Apple’s visit to BMW factory fuels further rumours of possible partnership

“Rumors of a possible collaboration between Apple and BMW have been given a boost after details emerged of a visit by Apple executives to the German luxury car maker’s factory in Leipzig,” Alexander Sehmer reports for The Independent.

“During the visit executives from the technology company asked detailed questions about tooling and production, and BMW board members signalled their readiness to license parts,” Sehmer reports. “Although there are no plans at present for jointly developing a passenger vehicle, according to BMW, one of the sources quoted by Reuters said exploratory talks between senior managers may be revived at a later stage.”

“Rumors of a possible partnership that would see Apple using the body of BMW’s ‘i’ vehicles as the basis for an Apple Car, have been circulating for months,” Sehmer reports. “Apple appears to want to explore developing a passenger car on its own, while BMW is said to be cautious about sharing its manufacturing know-how as it wants to avoid becoming a mere supplier to a software or internet giant… Apple’s car project is code-named ‘Project Titan’ but details remain a closely guarded secret.”

Read more in the full article here.

MacDailyNews Take: If Apple were to actually build vehicles, they’d need an assembler who can build to the exacting tolerances Apple demands. BMW would be a perfect candidate.

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  1. will be used for something special soon. Apple is doing what it did when it toured Xerox parc except this time Bmw is not getting paid.

  2. I like BMW, I like Apple. However, the thought of them partnering for an Apple car seems odd:

    1. Apple is a vertical integration company. Like the new commercial “An iPhone is an iPhone because the people that make the hardware are the same people that make the software.”

    2. Jonny Ive said he always wanted to design a car. Can’t imagine he’d be ok using someone else’s design…

    But of course, I could be wrong. 🙂

  3. It makes sense insofar as Apple isn’t out to redesign how the fundamental aspects of a car operate (it’ll have tires and a steering wheel, suspension systems and air conditioning, etc. like every car on the road today) but instead of how to integrate modern communications technology that it has pioneered into the car experience the way it ought to be done as a cohesive experience rather than mostly a dangerous one . . . . probably also factor in a new fuel paradigm that is very economical and efficient (think battery tech like Tesla’s) . . . . BMW does make sense as a supplier because it has a premium image and has the production chops to produce a high end product.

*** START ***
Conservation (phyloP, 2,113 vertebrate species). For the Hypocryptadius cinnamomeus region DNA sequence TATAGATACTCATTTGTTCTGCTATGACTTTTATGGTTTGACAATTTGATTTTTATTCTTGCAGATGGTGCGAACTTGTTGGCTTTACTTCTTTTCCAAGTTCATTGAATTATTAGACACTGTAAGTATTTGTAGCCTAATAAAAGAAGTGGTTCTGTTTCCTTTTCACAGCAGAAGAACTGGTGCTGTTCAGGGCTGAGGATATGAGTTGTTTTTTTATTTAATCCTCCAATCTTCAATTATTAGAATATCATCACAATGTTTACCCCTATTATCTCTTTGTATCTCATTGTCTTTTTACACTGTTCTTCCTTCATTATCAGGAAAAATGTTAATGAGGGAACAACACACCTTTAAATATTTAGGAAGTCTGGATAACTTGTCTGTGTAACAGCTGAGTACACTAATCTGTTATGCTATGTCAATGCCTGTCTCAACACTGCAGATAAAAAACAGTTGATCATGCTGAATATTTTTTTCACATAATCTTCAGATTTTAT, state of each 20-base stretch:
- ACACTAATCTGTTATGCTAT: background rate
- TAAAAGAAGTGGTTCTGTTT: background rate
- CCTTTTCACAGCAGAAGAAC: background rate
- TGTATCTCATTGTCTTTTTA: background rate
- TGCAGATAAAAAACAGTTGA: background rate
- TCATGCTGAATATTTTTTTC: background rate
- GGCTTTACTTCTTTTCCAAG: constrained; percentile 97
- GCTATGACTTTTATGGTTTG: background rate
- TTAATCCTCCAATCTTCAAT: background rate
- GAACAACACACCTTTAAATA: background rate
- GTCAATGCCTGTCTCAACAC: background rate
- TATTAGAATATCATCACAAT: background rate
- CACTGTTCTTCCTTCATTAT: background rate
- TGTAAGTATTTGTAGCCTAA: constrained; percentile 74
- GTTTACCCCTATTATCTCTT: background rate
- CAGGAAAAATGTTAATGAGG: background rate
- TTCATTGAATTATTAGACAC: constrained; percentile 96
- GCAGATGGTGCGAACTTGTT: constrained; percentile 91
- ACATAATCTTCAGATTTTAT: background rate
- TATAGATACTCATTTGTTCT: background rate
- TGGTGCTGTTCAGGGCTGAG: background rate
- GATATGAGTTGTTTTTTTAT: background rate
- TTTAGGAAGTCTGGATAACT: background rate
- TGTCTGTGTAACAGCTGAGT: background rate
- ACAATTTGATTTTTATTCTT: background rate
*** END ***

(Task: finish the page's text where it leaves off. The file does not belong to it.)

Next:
1. You mentioned that an Apple car would a steering wheel. I suppose you’re probably right because any alternative might be too shocking for the Department of Transportation to handle.

      But if Apple were to do a fundamental interface rethink, they may explore some alternatives. I posit that steering by hand may not actually be the best way to control a vehicle. Now, I anticipate many down votes here. But try to think outside the box a little.

      We have grown up steering our bodies with our feet quite accurately when running, climbing up a hill, and jumping over obstacles. Our feet react extraordinarily fast to unanticipated events. When we stumble over something we usually catch ourselves before we fall. (Hands, of course, help us cushion the blow if we do fall.)
      Imagine slipping your feeling into boots with pressure and motion sensors all around. (If you need to stretch a flip of a switch could temporarily disable foot control.) With all four appendages available and in full use during driving the level of control a driver could have would unprecedented.

      Maybe this is too radical for a passenger car. But I could definitely see this creeping into race cars as well as cars for the disabled sooner rather than later.

      1. One more point about steering wheels. In passenger vehicles when you enter a sharp turn you typically have to rotate the steering wheel more than 180 degrees, which requires that you let go of the wheel with one hand temporarily as your turn the steering wheel. In a tight turn that is precisely the worst time for you to let go of the steering wheel. Bad, bad, bad!

        The steering wheels of Formula One race cars have tight turning controls to prevent the drivers from needing to remove their hands from the steering wheel in a turn. A pure safety issue.

        I am not saying that passenger vehicles should have Formula One type steering wheels. I am saying that the current steering wheel used in today’s passenger vehicles needs to change.

  4. No no no. They gotta pull a Preston Tucker thing and build their own factory, their own car. Using BMW is a lot like…well…dare I say it… all the PC manufacturers using Windows licenses. If this is what they mean by ‘a car’ when they should know perfectly well that everyone is expecting them to build their own car/factory… then that stock is gonna sink even further. Next thing you know Apple is gonna be in talks with Sony to sell their 2017 Trinitron.

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